SchoolHouse Connection is very pleased to announce that the Centers for Disease Control (CDC) will include a question on homelessness in its 2021 standard high school questionnaire for the Youth Risk Behavior Survey (YRBS). This will make the YRBS the largest source of data on the extent of homelessness among high school students, and the serious health risk factors youth experiencing homelessness face.

The YRBS was first developed by the CDC in 1990 to assess the health risk behaviors of youth in the United States. Since 2017, the YRBS optional question list has included two questions pertaining to homelessness. One question mirrors the McKinney-Vento Act’s education definition of homelessness, and allows students to self-identify as experiencing homelessness. 27 states included this question in their 2019 YRBS. In 2021, all state YRBS surveys will include this question, unless a state opts out.

The second question is designed to identify unaccompanied homeless youth, in particular. This question will remain on the optional questionnaire. 21 states included this question in their 2019 YRBS. SchoolHouse Connection will continue our advocacy to increase the number of states and localities asking this question.

SchoolHouse Connection’s analyses of YRBS data have uncovered profound issues of inequity, physical danger, and mental health challenges for high school students experiencing homelessness. For example, we found that:

  • Black and Hispanic high school students are disproportionately likely to experience homelessness, as are students who identify as lesbian, gay, bisexual, or questioning. (We did not have sufficient data to analyze homelessness among transgender students, although other research indicates disproportionality.)
  • 9% of high school students surveyed experienced homelessness at some point during the 2016-2017 school year. In comparison, public schools identified 2.7% of their students as homeless in the same year.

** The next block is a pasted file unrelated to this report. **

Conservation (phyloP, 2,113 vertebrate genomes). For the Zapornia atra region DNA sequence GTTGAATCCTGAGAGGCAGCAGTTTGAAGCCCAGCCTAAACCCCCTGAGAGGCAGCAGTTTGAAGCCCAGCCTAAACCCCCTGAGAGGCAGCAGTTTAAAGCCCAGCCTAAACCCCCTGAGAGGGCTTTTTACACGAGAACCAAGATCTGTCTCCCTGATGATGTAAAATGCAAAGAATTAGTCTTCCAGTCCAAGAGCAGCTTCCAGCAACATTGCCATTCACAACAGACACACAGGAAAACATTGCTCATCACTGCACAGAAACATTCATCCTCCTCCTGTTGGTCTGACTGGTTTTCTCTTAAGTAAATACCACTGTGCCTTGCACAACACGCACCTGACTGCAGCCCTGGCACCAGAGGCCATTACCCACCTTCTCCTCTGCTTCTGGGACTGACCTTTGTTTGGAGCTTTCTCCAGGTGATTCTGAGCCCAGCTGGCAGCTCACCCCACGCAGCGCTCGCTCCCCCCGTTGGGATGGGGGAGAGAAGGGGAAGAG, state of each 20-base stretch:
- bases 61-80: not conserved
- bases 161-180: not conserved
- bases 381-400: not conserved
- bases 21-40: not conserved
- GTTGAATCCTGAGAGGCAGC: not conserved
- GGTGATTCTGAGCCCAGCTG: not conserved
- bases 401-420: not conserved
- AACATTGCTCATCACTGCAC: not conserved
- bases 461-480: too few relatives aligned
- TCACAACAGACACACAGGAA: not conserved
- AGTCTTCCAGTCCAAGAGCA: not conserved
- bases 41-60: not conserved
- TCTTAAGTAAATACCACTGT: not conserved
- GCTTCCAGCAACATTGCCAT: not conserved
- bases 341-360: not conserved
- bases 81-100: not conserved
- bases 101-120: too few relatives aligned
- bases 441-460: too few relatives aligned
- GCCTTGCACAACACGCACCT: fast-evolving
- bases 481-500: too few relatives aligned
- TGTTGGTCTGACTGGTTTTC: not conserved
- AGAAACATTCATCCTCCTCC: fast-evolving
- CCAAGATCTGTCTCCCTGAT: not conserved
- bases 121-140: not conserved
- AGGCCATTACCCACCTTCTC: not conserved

• Students living in different homeless situations (staying temporarily with others, in shelters, motels, or outside) had comparable vulnerability to violence, suicide, substance abuse, hunger, bullying, and lack of sleep.
  • Students experiencing homelessness are 7.2 times more likely to attempt suicide, 4.1 times more likely to be raped, and 5.9 times more likely to be victims of physical dating violence than their housed peers.

More information about our findings, tangible action steps schools can take to promote safety, health, and equity for students experiencing homelessness, and advice directly from SchoolHouse Connection scholars, are available on our YRBS website. We expect to publish new and updated analyses with data from the 2019 YRBS survey later this year.

Researchers, educators, and advocates have used YRBS data to guide our work, expose severely disproportionate health risks of high school students experiencing homelessness, and advocate for better policies and practices. The Institute for Children, Poverty and Homelessness also has developed interactive YRBS data tools. While we will continue analyzing and publishing these data, the CDC also will analyze homelessness data in 2021, now that the homelessness question is part of the standard questionnaire. The CDC analyses will be widely available on the CDC’s YRBS website after the survey is completed and all results are available for analysis. We are very grateful to our partners at the CDC’s Division of Adolescent and School Health for their collaboration in making homelessness questions part of the optional questionnaire in 2017 and 2019, and now in the transition to the standard questionnaire for 2021. If you would like to be part of SHC’s National Consortium on Homelessness and the YRBS, contact Patricia Julianelle.

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